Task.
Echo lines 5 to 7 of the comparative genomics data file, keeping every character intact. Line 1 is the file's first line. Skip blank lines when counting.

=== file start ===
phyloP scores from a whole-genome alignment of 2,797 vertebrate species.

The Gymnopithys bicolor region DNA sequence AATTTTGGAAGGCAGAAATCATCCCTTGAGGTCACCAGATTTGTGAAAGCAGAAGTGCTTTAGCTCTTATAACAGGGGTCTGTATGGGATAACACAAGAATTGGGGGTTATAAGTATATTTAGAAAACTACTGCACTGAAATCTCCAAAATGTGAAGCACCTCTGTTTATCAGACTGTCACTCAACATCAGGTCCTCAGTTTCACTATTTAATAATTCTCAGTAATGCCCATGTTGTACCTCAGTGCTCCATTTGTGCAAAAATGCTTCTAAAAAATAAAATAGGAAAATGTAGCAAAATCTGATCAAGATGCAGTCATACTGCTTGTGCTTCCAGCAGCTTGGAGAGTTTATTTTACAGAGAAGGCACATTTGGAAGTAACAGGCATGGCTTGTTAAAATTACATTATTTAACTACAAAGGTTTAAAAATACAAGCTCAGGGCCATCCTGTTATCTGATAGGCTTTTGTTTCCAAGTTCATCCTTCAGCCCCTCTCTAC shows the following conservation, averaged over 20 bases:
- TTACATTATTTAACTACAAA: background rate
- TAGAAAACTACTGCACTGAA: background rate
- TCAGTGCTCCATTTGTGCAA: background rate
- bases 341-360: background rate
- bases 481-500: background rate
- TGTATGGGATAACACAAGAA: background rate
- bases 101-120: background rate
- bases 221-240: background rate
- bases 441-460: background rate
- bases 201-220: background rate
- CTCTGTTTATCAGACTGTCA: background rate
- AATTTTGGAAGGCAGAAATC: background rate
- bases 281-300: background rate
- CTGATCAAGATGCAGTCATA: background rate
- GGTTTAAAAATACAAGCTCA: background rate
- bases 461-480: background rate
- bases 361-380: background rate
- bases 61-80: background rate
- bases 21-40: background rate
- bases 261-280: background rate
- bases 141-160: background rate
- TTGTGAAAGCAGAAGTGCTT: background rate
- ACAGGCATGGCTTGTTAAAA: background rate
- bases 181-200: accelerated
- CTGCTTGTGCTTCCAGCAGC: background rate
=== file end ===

- TCAGTGCTCCATTTGTGCAA: background rate
- bases 341-360: background rate
- bases 481-500: background rate